Interpret the product (a/b) × q as a parts of a partition of q into b equal parts; equivalently, as the result of a sequence of operations a × q ÷ b. For example, use a visual fraction model to show (2/3) × 4 = 8/3, and create a story context for this equation. Do the same with (2/3) × (4/5) = 8/15. (In general, (a/b) × (c/d) = ac/bd.)

Find the area of a rectangle with fractional side lengths by tiling it with unit squares of the appropriate unit fraction side lengths, and show that the area is the same as would be found by multiplying the side lengths. Multiply fractional side lengths to find areas of rectangles, and represent fraction products as rectangular areas.

Comparing the size of a product to the size of one factor on the basis of the size of the other factor, without performing the indicated multiplication.

Explaining why multiplying a given number by a fraction greater than 1 results in a product greater than the given number (recognizing multiplication by whole numbers greater than 1 as a familiar case); explaining why multiplying a given number by a fraction less than 1 results in a product smaller than the given number; and relating the principle of fraction equivalence a/b = (n × a)/(n × b) to the effect of multiplying a/b by 1.

Interpret division of a unit fraction by a non-zero whole number, and compute such quotients. For example, create a story context for (1/3) ÷ 4, and use a visual fraction model to show the quotient. Use the relationship between multiplication and division to explain that (1/3) ÷ 4 = 1/12 because (1/12) × 4 = 1/3.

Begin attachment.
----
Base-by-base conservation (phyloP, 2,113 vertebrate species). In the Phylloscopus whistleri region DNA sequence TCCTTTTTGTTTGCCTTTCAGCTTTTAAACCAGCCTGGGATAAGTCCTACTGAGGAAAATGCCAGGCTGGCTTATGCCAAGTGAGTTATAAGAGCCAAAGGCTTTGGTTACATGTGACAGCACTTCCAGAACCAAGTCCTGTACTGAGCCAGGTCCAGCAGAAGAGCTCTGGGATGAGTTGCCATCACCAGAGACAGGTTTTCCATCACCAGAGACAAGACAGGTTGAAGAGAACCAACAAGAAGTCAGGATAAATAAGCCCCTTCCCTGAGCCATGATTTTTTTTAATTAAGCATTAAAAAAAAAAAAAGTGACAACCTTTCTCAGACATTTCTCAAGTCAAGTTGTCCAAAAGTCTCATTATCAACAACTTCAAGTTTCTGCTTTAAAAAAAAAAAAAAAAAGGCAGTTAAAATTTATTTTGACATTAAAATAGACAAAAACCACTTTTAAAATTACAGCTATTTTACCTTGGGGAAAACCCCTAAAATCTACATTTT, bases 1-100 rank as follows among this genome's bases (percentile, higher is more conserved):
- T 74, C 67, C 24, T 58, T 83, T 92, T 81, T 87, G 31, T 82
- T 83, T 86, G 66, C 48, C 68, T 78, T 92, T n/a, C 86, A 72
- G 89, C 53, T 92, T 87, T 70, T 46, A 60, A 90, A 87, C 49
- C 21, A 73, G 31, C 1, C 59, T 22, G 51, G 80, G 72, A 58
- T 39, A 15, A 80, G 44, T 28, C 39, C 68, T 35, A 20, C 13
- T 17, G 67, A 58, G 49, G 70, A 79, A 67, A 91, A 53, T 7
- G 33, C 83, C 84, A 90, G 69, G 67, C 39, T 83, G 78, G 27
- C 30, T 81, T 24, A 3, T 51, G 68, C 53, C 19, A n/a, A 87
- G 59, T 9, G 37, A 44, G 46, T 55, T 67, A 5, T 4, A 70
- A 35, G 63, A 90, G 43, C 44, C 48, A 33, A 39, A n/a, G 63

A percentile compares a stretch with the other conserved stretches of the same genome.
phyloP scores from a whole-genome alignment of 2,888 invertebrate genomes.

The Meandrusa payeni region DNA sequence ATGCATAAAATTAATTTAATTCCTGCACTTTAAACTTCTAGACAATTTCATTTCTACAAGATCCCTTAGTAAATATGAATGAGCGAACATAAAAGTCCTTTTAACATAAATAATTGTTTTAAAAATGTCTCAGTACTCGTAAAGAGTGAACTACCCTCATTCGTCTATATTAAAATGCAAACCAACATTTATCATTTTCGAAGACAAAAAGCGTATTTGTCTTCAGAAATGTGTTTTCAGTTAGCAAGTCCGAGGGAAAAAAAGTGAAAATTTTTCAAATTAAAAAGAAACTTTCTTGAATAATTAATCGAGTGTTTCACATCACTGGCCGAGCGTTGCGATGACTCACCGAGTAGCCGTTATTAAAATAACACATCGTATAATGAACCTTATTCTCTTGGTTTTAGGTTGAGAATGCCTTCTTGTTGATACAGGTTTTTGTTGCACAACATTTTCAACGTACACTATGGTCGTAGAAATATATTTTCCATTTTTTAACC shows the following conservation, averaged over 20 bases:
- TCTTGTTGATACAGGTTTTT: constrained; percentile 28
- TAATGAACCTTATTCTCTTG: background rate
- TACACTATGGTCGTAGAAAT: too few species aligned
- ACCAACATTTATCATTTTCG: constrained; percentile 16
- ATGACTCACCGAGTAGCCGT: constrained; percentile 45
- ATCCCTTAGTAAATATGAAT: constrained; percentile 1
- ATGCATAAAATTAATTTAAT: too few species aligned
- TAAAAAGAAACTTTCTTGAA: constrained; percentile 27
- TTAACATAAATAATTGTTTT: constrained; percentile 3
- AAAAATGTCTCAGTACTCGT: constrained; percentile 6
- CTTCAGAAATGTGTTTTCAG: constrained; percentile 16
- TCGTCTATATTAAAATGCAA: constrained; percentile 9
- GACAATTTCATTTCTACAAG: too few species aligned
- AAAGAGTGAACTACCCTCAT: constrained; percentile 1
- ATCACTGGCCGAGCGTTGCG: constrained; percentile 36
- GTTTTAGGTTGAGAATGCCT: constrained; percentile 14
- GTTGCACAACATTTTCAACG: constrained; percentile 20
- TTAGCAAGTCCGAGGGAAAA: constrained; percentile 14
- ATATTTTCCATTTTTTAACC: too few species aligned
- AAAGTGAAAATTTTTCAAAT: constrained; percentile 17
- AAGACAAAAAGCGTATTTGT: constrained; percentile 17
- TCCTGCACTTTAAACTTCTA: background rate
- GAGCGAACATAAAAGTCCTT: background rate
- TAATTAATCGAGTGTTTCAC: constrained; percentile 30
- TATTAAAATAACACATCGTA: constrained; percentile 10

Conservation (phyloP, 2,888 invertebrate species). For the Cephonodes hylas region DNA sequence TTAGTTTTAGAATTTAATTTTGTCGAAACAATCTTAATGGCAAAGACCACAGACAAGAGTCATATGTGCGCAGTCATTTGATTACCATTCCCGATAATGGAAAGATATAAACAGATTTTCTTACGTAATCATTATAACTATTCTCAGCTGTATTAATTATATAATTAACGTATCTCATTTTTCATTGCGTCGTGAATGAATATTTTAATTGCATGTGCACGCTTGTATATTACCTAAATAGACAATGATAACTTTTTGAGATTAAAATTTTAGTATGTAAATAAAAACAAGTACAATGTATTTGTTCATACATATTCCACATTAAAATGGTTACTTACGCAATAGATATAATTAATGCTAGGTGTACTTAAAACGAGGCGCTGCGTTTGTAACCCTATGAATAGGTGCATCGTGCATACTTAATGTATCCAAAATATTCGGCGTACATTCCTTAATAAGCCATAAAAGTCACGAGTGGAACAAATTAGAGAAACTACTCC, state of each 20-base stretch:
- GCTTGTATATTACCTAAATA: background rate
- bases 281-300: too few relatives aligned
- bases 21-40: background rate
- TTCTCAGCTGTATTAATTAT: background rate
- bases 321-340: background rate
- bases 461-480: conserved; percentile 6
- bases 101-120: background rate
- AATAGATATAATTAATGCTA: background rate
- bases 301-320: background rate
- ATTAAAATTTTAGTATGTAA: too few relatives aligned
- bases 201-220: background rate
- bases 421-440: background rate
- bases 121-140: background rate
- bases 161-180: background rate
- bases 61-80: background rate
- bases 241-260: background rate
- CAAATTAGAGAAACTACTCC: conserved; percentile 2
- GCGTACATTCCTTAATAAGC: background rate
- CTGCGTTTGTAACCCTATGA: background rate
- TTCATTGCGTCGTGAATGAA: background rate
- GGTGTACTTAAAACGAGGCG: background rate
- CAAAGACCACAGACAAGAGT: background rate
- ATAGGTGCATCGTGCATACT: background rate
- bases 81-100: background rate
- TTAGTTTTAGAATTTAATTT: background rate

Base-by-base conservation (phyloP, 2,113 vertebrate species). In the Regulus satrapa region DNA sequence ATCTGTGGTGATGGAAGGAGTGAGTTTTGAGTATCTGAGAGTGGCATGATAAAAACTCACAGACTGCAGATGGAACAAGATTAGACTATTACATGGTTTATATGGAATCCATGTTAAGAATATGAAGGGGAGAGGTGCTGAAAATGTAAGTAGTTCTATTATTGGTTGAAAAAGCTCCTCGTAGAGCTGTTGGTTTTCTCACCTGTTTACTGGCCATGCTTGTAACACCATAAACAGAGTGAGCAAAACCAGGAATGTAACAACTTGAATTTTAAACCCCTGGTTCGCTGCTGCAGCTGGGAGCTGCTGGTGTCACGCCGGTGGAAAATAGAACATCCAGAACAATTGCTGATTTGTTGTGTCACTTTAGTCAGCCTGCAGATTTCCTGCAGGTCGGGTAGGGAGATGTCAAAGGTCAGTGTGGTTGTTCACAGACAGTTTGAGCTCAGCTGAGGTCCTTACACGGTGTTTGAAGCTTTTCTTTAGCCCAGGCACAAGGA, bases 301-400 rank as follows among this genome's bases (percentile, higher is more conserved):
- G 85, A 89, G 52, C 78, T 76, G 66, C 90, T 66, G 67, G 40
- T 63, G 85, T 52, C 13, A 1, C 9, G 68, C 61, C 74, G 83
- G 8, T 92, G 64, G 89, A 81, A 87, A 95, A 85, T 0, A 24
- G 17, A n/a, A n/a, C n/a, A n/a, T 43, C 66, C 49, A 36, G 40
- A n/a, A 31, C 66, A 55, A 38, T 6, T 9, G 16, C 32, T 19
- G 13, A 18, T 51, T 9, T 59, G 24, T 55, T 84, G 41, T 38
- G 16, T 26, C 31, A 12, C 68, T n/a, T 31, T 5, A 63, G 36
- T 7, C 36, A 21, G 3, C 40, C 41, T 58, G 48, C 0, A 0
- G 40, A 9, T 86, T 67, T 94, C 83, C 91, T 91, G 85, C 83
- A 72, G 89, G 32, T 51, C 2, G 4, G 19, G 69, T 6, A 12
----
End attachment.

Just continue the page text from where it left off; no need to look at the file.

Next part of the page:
Interpret division of a whole number by a unit fraction, and compute such quotients. For example, create a story context for 4 ÷ (1/5), and use a visual fraction model to show the quotient. Use the relationship between multiplication and division to explain that 4 ÷ (1/5) = 20 because 20 × (1/5) = 4.

Solve real-world problems involving division of unit fractions by non-zero whole numbers and division of whole numbers by unit fractions, e.g., by using visual fraction models and equations to represent the problem. For example, how much chocolate will each person get if 3 people share 1/2 lb of chocolate equally? How many 1/3-cup servings are in 2 cups of raisins?